May this holiday and holy day inspire us to seek to follow Christ the Prince of Peace, the great liberator, the author of our salvation to build the kingdom of God right here and right now.

Blessings,

Dante

The Rev’d Dante A. Tavolaro

Curate


Response from Terrlyn L. Curry Avery, Ph.D., MDiv.:
I find this to be a powerful account and experience. The one thing that I would add to this story is the knowledge that the Star Spangle Banner is also steeped in racism.  So, I find it interesting everyone there sang the last couple of verses without calling attention to the third stanza, particularly as they sang the lyrics.

And where is that band who so vauntingly swore
That the havoc of war and the battle’s confusion
A home and a country should leave us no more!
Their blood has washed out their foul footsteps’ pollution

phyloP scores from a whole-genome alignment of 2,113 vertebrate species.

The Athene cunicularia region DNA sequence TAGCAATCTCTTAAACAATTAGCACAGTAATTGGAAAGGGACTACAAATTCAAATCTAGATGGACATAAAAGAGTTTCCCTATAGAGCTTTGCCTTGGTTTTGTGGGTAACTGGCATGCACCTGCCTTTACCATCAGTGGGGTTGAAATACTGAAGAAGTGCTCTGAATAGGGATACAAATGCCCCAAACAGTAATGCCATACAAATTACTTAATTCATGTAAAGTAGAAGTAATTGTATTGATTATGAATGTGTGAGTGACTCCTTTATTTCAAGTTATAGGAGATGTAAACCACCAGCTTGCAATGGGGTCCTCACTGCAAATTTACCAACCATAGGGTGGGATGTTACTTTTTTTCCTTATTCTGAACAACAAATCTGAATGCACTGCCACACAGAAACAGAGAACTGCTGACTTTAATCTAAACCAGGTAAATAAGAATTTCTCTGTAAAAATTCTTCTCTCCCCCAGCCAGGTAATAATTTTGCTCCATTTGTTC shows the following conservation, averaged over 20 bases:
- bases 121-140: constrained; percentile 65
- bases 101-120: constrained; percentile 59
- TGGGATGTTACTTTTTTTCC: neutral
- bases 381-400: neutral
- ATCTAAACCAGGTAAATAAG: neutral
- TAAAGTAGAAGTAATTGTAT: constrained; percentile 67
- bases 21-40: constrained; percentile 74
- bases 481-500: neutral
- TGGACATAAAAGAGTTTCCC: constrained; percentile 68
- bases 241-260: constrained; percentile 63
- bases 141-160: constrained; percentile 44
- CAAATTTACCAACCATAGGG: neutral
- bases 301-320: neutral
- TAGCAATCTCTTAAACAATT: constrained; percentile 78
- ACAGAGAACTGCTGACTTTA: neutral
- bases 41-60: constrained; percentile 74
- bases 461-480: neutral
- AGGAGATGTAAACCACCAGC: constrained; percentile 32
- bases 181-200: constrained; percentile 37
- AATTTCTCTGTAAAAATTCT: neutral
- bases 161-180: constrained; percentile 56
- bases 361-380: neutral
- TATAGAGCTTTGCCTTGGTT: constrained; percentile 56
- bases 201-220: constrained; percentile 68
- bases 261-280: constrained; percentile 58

No refuge could save the hireling and slave
From the terror of flight, or the gloom of the grave,
And the star-spangled banner in triumph doth wave
O’er the land of the free and the home of the brave!

This last paragraph was written by Key in opposition to the Colonial Marines, a group of runaway slaves who joined with the British Royal Army in exchange for their freedom.  Here is one article written on the song:  https://www.theroot.com /star-spangled-bigotry-the-hid den-racist-history-of-the-1790 855893.

I think the idea of all groups singing and coming together to heal our wounds and understand our differences is a hopeful and encouraging start.  I’m just a bit surprised that this bit of history would not have been addressed in such an advocacy minded group.

Thanks for sharing.

Peace, love, and blessings!

Terrlyn L. Curry Avery, Ph.D., MDiv.